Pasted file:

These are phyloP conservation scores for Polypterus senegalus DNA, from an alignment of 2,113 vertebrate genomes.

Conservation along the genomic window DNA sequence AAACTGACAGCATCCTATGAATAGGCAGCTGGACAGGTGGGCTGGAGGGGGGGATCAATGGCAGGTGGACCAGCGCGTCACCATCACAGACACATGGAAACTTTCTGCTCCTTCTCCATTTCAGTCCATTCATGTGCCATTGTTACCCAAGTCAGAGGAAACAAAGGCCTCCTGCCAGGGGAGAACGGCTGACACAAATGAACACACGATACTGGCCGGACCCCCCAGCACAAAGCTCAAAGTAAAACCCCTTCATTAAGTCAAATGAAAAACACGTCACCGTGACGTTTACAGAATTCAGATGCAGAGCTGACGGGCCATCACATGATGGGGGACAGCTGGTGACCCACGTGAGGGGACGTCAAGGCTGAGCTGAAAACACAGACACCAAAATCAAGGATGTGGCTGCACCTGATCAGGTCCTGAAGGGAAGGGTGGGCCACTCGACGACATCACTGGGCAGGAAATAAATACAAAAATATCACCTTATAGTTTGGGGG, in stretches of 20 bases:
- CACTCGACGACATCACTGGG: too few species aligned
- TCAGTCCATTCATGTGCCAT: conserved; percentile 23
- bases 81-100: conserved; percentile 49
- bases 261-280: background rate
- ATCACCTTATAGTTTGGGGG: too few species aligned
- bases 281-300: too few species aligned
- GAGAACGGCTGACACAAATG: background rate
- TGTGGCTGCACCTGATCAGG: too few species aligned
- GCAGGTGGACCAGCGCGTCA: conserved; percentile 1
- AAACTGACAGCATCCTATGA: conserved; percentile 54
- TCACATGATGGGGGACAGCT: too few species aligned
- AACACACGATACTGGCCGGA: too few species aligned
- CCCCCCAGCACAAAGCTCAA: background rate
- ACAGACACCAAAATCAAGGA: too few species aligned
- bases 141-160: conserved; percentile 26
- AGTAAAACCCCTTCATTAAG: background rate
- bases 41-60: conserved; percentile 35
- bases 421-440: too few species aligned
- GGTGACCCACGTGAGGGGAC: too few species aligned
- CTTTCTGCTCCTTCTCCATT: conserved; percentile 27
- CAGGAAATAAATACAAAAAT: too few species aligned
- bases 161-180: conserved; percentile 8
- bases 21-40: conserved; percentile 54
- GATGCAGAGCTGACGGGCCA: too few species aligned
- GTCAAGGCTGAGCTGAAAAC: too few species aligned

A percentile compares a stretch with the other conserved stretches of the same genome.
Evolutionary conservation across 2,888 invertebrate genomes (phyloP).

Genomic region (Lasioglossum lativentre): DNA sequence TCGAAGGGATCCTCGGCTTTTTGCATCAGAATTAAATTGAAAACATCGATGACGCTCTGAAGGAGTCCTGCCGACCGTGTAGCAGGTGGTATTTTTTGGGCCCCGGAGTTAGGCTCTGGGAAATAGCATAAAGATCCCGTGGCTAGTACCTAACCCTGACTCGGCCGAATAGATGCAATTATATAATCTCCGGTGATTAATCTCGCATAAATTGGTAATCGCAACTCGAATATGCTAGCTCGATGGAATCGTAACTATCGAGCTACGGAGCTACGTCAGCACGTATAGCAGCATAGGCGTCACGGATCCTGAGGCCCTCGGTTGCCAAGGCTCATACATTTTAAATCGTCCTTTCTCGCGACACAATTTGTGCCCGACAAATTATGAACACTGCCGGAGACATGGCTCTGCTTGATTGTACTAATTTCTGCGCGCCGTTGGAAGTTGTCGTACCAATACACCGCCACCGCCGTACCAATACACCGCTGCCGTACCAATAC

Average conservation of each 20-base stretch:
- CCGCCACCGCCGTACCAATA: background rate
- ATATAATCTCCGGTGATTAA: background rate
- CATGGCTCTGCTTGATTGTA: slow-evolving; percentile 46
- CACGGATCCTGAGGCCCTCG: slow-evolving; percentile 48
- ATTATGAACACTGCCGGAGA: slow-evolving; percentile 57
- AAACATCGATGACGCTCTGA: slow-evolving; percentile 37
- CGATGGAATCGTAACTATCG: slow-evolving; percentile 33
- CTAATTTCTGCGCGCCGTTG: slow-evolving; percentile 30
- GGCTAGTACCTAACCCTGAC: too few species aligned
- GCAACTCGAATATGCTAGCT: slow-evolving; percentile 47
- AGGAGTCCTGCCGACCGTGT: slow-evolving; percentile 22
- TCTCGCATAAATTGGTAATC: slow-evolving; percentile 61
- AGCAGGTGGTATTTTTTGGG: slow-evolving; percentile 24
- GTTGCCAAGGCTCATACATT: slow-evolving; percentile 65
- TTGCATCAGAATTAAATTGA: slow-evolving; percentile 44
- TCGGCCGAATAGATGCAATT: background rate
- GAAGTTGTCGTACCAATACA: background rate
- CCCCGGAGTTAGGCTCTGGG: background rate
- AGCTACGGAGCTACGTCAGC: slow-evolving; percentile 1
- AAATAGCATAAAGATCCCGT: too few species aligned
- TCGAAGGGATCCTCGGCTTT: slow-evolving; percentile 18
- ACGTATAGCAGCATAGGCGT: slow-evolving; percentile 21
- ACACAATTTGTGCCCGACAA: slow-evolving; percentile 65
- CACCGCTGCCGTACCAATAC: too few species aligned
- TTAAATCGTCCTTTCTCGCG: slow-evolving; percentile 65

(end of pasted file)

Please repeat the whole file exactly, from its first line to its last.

These are phyloP conservation scores for Polypterus senegalus DNA, from an alignment of 2,113 vertebrate genomes.

Conservation along the genomic window DNA sequence AAACTGACAGCATCCTATGAATAGGCAGCTGGACAGGTGGGCTGGAGGGGGGGATCAATGGCAGGTGGACCAGCGCGTCACCATCACAGACACATGGAAACTTTCTGCTCCTTCTCCATTTCAGTCCATTCATGTGCCATTGTTACCCAAGTCAGAGGAAACAAAGGCCTCCTGCCAGGGGAGAACGGCTGACACAAATGAACACACGATACTGGCCGGACCCCCCAGCACAAAGCTCAAAGTAAAACCCCTTCATTAAGTCAAATGAAAAACACGTCACCGTGACGTTTACAGAATTCAGATGCAGAGCTGACGGGCCATCACATGATGGGGGACAGCTGGTGACCCACGTGAGGGGACGTCAAGGCTGAGCTGAAAACACAGACACCAAAATCAAGGATGTGGCTGCACCTGATCAGGTCCTGAAGGGAAGGGTGGGCCACTCGACGACATCACTGGGCAGGAAATAAATACAAAAATATCACCTTATAGTTTGGGGG, in stretches of 20 bases:
- CACTCGACGACATCACTGGG: too few species aligned
- TCAGTCCATTCATGTGCCAT: conserved; percentile 23
- bases 81-100: conserved; percentile 49
- bases 261-280: background rate
- ATCACCTTATAGTTTGGGGG: too few species aligned
- bases 281-300: too few species aligned
- GAGAACGGCTGACACAAATG: background rate
- TGTGGCTGCACCTGATCAGG: too few species aligned
- GCAGGTGGACCAGCGCGTCA: conserved; percentile 1
- AAACTGACAGCATCCTATGA: conserved; percentile 54
- TCACATGATGGGGGACAGCT: too few species aligned
- AACACACGATACTGGCCGGA: too few species aligned
- CCCCCCAGCACAAAGCTCAA: background rate
- ACAGACACCAAAATCAAGGA: too few species aligned
- bases 141-160: conserved; percentile 26
- AGTAAAACCCCTTCATTAAG: background rate
- bases 41-60: conserved; percentile 35
- bases 421-440: too few species aligned
- GGTGACCCACGTGAGGGGAC: too few species aligned
- CTTTCTGCTCCTTCTCCATT: conserved; percentile 27
- CAGGAAATAAATACAAAAAT: too few species aligned
- bases 161-180: conserved; percentile 8
- bases 21-40: conserved; percentile 54
- GATGCAGAGCTGACGGGCCA: too few species aligned
- GTCAAGGCTGAGCTGAAAAC: too few species aligned

A percentile compares a stretch with the other conserved stretches of the same genome.
Evolutionary conservation across 2,888 invertebrate genomes (phyloP).

Genomic region (Lasioglossum lativentre): DNA sequence TCGAAGGGATCCTCGGCTTTTTGCATCAGAATTAAATTGAAAACATCGATGACGCTCTGAAGGAGTCCTGCCGACCGTGTAGCAGGTGGTATTTTTTGGGCCCCGGAGTTAGGCTCTGGGAAATAGCATAAAGATCCCGTGGCTAGTACCTAACCCTGACTCGGCCGAATAGATGCAATTATATAATCTCCGGTGATTAATCTCGCATAAATTGGTAATCGCAACTCGAATATGCTAGCTCGATGGAATCGTAACTATCGAGCTACGGAGCTACGTCAGCACGTATAGCAGCATAGGCGTCACGGATCCTGAGGCCCTCGGTTGCCAAGGCTCATACATTTTAAATCGTCCTTTCTCGCGACACAATTTGTGCCCGACAAATTATGAACACTGCCGGAGACATGGCTCTGCTTGATTGTACTAATTTCTGCGCGCCGTTGGAAGTTGTCGTACCAATACACCGCCACCGCCGTACCAATACACCGCTGCCGTACCAATAC

Average conservation of each 20-base stretch:
- CCGCCACCGCCGTACCAATA: background rate
- ATATAATCTCCGGTGATTAA: background rate
- CATGGCTCTGCTTGATTGTA: slow-evolving; percentile 46
- CACGGATCCTGAGGCCCTCG: slow-evolving; percentile 48
- ATTATGAACACTGCCGGAGA: slow-evolving; percentile 57
- AAACATCGATGACGCTCTGA: slow-evolving; percentile 37
- CGATGGAATCGTAACTATCG: slow-evolving; percentile 33
- CTAATTTCTGCGCGCCGTTG: slow-evolving; percentile 30
- GGCTAGTACCTAACCCTGAC: too few species aligned
- GCAACTCGAATATGCTAGCT: slow-evolving; percentile 47
- AGGAGTCCTGCCGACCGTGT: slow-evolving; percentile 22
- TCTCGCATAAATTGGTAATC: slow-evolving; percentile 61
- AGCAGGTGGTATTTTTTGGG: slow-evolving; percentile 24
- GTTGCCAAGGCTCATACATT: slow-evolving; percentile 65
- TTGCATCAGAATTAAATTGA: slow-evolving; percentile 44
- TCGGCCGAATAGATGCAATT: background rate
- GAAGTTGTCGTACCAATACA: background rate
- CCCCGGAGTTAGGCTCTGGG: background rate
- AGCTACGGAGCTACGTCAGC: slow-evolving; percentile 1
- AAATAGCATAAAGATCCCGT: too few species aligned
- TCGAAGGGATCCTCGGCTTT: slow-evolving; percentile 18
- ACGTATAGCAGCATAGGCGT: slow-evolving; percentile 21
- ACACAATTTGTGCCCGACAA: slow-evolving; percentile 65
- CACCGCTGCCGTACCAATAC: too few species aligned
- TTAAATCGTCCTTTCTCGCG: slow-evolving; percentile 65